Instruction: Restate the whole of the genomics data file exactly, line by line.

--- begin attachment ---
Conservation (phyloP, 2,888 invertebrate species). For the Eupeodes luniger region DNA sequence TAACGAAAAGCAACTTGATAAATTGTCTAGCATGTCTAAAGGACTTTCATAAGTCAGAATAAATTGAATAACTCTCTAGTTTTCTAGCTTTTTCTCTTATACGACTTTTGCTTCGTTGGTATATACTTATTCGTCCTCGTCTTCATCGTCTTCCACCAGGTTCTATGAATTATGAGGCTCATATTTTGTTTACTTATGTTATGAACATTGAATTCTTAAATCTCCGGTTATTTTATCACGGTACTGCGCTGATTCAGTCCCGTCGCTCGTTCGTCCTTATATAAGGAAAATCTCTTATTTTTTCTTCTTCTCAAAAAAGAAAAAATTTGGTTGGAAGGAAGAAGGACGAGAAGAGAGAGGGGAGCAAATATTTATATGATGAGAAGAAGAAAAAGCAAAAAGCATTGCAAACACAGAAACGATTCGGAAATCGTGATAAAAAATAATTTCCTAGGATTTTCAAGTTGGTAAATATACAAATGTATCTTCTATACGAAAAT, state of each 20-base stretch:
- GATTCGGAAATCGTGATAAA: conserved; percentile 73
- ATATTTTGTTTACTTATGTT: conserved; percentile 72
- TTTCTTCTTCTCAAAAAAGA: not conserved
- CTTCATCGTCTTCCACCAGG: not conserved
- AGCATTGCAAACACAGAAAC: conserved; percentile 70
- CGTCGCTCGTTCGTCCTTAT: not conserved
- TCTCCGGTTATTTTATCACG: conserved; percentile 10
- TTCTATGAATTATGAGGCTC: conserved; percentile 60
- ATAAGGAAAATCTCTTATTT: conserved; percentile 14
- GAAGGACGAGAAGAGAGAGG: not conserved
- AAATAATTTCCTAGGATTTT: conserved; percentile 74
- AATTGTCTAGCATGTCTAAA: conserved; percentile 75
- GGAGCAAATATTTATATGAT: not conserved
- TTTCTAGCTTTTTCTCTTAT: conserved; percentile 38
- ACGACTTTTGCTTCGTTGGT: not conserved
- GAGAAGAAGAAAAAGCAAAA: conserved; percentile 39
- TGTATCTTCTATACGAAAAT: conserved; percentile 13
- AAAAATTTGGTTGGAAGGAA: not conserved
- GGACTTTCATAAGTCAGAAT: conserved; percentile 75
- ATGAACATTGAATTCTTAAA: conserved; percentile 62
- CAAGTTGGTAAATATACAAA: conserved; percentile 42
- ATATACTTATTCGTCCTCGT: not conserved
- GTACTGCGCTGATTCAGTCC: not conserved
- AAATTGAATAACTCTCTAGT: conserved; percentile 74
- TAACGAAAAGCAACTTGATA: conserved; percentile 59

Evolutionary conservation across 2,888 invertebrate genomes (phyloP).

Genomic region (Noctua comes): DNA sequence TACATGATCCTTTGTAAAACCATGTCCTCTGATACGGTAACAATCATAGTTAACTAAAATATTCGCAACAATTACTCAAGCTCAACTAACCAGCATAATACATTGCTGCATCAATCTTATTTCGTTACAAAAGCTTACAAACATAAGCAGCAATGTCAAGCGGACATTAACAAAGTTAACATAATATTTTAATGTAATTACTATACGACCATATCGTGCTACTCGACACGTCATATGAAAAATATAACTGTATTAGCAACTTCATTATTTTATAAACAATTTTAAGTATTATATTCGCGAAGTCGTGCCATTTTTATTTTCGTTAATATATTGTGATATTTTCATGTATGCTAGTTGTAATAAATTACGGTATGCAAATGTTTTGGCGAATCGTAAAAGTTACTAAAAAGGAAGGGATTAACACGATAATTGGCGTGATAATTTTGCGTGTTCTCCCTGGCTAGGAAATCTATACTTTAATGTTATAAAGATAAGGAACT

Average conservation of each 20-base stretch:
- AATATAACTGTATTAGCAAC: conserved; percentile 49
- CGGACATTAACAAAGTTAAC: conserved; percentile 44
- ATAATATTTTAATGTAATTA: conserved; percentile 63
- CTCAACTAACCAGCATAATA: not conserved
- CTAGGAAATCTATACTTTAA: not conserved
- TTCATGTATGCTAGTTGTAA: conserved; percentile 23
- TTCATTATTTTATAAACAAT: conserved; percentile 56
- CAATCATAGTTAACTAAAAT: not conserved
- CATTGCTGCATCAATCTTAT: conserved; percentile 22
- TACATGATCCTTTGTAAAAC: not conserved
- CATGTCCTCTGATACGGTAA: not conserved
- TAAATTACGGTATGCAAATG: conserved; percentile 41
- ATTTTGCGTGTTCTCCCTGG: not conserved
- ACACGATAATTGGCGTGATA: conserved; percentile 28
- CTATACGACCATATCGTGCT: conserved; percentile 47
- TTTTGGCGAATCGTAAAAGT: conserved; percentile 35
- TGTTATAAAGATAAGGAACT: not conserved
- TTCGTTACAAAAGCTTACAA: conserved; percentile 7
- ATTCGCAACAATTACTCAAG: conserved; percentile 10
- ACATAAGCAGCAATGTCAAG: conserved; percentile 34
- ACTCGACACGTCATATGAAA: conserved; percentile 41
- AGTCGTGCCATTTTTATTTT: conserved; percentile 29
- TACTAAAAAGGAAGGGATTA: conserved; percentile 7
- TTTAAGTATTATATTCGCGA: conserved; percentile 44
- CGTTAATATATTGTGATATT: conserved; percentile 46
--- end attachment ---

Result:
Conservation (phyloP, 2,888 invertebrate species). For the Eupeodes luniger region DNA sequence TAACGAAAAGCAACTTGATAAATTGTCTAGCATGTCTAAAGGACTTTCATAAGTCAGAATAAATTGAATAACTCTCTAGTTTTCTAGCTTTTTCTCTTATACGACTTTTGCTTCGTTGGTATATACTTATTCGTCCTCGTCTTCATCGTCTTCCACCAGGTTCTATGAATTATGAGGCTCATATTTTGTTTACTTATGTTATGAACATTGAATTCTTAAATCTCCGGTTATTTTATCACGGTACTGCGCTGATTCAGTCCCGTCGCTCGTTCGTCCTTATATAAGGAAAATCTCTTATTTTTTCTTCTTCTCAAAAAAGAAAAAATTTGGTTGGAAGGAAGAAGGACGAGAAGAGAGAGGGGAGCAAATATTTATATGATGAGAAGAAGAAAAAGCAAAAAGCATTGCAAACACAGAAACGATTCGGAAATCGTGATAAAAAATAATTTCCTAGGATTTTCAAGTTGGTAAATATACAAATGTATCTTCTATACGAAAAT, state of each 20-base stretch:
- GATTCGGAAATCGTGATAAA: conserved; percentile 73
- ATATTTTGTTTACTTATGTT: conserved; percentile 72
- TTTCTTCTTCTCAAAAAAGA: not conserved
- CTTCATCGTCTTCCACCAGG: not conserved
- AGCATTGCAAACACAGAAAC: conserved; percentile 70
- CGTCGCTCGTTCGTCCTTAT: not conserved
- TCTCCGGTTATTTTATCACG: conserved; percentile 10
- TTCTATGAATTATGAGGCTC: conserved; percentile 60
- ATAAGGAAAATCTCTTATTT: conserved; percentile 14
- GAAGGACGAGAAGAGAGAGG: not conserved
- AAATAATTTCCTAGGATTTT: conserved; percentile 74
- AATTGTCTAGCATGTCTAAA: conserved; percentile 75
- GGAGCAAATATTTATATGAT: not conserved
- TTTCTAGCTTTTTCTCTTAT: conserved; percentile 38
- ACGACTTTTGCTTCGTTGGT: not conserved
- GAGAAGAAGAAAAAGCAAAA: conserved; percentile 39
- TGTATCTTCTATACGAAAAT: conserved; percentile 13
- AAAAATTTGGTTGGAAGGAA: not conserved
- GGACTTTCATAAGTCAGAAT: conserved; percentile 75
- ATGAACATTGAATTCTTAAA: conserved; percentile 62
- CAAGTTGGTAAATATACAAA: conserved; percentile 42
- ATATACTTATTCGTCCTCGT: not conserved
- GTACTGCGCTGATTCAGTCC: not conserved
- AAATTGAATAACTCTCTAGT: conserved; percentile 74
- TAACGAAAAGCAACTTGATA: conserved; percentile 59

Evolutionary conservation across 2,888 invertebrate genomes (phyloP).

Genomic region (Noctua comes): DNA sequence TACATGATCCTTTGTAAAACCATGTCCTCTGATACGGTAACAATCATAGTTAACTAAAATATTCGCAACAATTACTCAAGCTCAACTAACCAGCATAATACATTGCTGCATCAATCTTATTTCGTTACAAAAGCTTACAAACATAAGCAGCAATGTCAAGCGGACATTAACAAAGTTAACATAATATTTTAATGTAATTACTATACGACCATATCGTGCTACTCGACACGTCATATGAAAAATATAACTGTATTAGCAACTTCATTATTTTATAAACAATTTTAAGTATTATATTCGCGAAGTCGTGCCATTTTTATTTTCGTTAATATATTGTGATATTTTCATGTATGCTAGTTGTAATAAATTACGGTATGCAAATGTTTTGGCGAATCGTAAAAGTTACTAAAAAGGAAGGGATTAACACGATAATTGGCGTGATAATTTTGCGTGTTCTCCCTGGCTAGGAAATCTATACTTTAATGTTATAAAGATAAGGAACT

Average conservation of each 20-base stretch:
- AATATAACTGTATTAGCAAC: conserved; percentile 49
- CGGACATTAACAAAGTTAAC: conserved; percentile 44
- ATAATATTTTAATGTAATTA: conserved; percentile 63
- CTCAACTAACCAGCATAATA: not conserved
- CTAGGAAATCTATACTTTAA: not conserved
- TTCATGTATGCTAGTTGTAA: conserved; percentile 23
- TTCATTATTTTATAAACAAT: conserved; percentile 56
- CAATCATAGTTAACTAAAAT: not conserved
- CATTGCTGCATCAATCTTAT: conserved; percentile 22
- TACATGATCCTTTGTAAAAC: not conserved
- CATGTCCTCTGATACGGTAA: not conserved
- TAAATTACGGTATGCAAATG: conserved; percentile 41
- ATTTTGCGTGTTCTCCCTGG: not conserved
- ACACGATAATTGGCGTGATA: conserved; percentile 28
- CTATACGACCATATCGTGCT: conserved; percentile 47
- TTTTGGCGAATCGTAAAAGT: conserved; percentile 35
- TGTTATAAAGATAAGGAACT: not conserved
- TTCGTTACAAAAGCTTACAA: conserved; percentile 7
- ATTCGCAACAATTACTCAAG: conserved; percentile 10
- ACATAAGCAGCAATGTCAAG: conserved; percentile 34
- ACTCGACACGTCATATGAAA: conserved; percentile 41
- AGTCGTGCCATTTTTATTTT: conserved; percentile 29
- TACTAAAAAGGAAGGGATTA: conserved; percentile 7
- TTTAAGTATTATATTCGCGA: conserved; percentile 44
- CGTTAATATATTGTGATATT: conserved; percentile 46